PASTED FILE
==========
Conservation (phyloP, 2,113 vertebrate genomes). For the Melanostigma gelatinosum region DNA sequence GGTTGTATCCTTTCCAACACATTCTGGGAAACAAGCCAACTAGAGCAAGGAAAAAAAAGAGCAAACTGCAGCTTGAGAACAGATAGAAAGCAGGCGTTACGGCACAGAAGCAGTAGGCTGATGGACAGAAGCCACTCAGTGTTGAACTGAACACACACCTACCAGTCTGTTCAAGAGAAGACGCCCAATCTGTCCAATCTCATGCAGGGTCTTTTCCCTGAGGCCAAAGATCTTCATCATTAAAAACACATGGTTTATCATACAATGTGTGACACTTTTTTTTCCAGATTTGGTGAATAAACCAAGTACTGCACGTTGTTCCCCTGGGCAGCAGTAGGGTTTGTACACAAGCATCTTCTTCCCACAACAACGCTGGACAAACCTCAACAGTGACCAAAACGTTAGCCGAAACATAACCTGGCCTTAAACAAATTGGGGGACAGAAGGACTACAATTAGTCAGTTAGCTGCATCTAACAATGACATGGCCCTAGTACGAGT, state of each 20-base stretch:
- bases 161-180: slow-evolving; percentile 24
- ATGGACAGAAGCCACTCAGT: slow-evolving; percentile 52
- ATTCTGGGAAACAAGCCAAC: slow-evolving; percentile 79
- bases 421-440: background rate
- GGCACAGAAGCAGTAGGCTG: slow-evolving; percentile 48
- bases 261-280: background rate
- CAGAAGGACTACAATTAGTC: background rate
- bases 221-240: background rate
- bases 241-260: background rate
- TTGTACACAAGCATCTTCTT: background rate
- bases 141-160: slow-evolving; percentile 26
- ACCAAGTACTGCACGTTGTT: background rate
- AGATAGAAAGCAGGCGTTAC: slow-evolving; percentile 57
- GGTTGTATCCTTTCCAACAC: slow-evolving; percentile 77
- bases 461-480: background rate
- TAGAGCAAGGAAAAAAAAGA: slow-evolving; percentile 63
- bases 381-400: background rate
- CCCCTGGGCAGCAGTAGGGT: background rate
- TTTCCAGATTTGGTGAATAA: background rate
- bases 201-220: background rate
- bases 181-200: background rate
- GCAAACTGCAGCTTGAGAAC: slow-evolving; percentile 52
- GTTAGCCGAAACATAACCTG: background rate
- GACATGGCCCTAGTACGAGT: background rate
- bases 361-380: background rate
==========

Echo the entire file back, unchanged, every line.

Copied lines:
Conservation (phyloP, 2,113 vertebrate genomes). For the Melanostigma gelatinosum region DNA sequence GGTTGTATCCTTTCCAACACATTCTGGGAAACAAGCCAACTAGAGCAAGGAAAAAAAAGAGCAAACTGCAGCTTGAGAACAGATAGAAAGCAGGCGTTACGGCACAGAAGCAGTAGGCTGATGGACAGAAGCCACTCAGTGTTGAACTGAACACACACCTACCAGTCTGTTCAAGAGAAGACGCCCAATCTGTCCAATCTCATGCAGGGTCTTTTCCCTGAGGCCAAAGATCTTCATCATTAAAAACACATGGTTTATCATACAATGTGTGACACTTTTTTTTCCAGATTTGGTGAATAAACCAAGTACTGCACGTTGTTCCCCTGGGCAGCAGTAGGGTTTGTACACAAGCATCTTCTTCCCACAACAACGCTGGACAAACCTCAACAGTGACCAAAACGTTAGCCGAAACATAACCTGGCCTTAAACAAATTGGGGGACAGAAGGACTACAATTAGTCAGTTAGCTGCATCTAACAATGACATGGCCCTAGTACGAGT, state of each 20-base stretch:
- bases 161-180: slow-evolving; percentile 24
- ATGGACAGAAGCCACTCAGT: slow-evolving; percentile 52
- ATTCTGGGAAACAAGCCAAC: slow-evolving; percentile 79
- bases 421-440: background rate
- GGCACAGAAGCAGTAGGCTG: slow-evolving; percentile 48
- bases 261-280: background rate
- CAGAAGGACTACAATTAGTC: background rate
- bases 221-240: background rate
- bases 241-260: background rate
- TTGTACACAAGCATCTTCTT: background rate
- bases 141-160: slow-evolving; percentile 26
- ACCAAGTACTGCACGTTGTT: background rate
- AGATAGAAAGCAGGCGTTAC: slow-evolving; percentile 57
- GGTTGTATCCTTTCCAACAC: slow-evolving; percentile 77
- bases 461-480: background rate
- TAGAGCAAGGAAAAAAAAGA: slow-evolving; percentile 63
- bases 381-400: background rate
- CCCCTGGGCAGCAGTAGGGT: background rate
- TTTCCAGATTTGGTGAATAA: background rate
- bases 201-220: background rate
- bases 181-200: background rate
- GCAAACTGCAGCTTGAGAAC: slow-evolving; percentile 52
- GTTAGCCGAAACATAACCTG: background rate
- GACATGGCCCTAGTACGAGT: background rate
- bases 361-380: background rate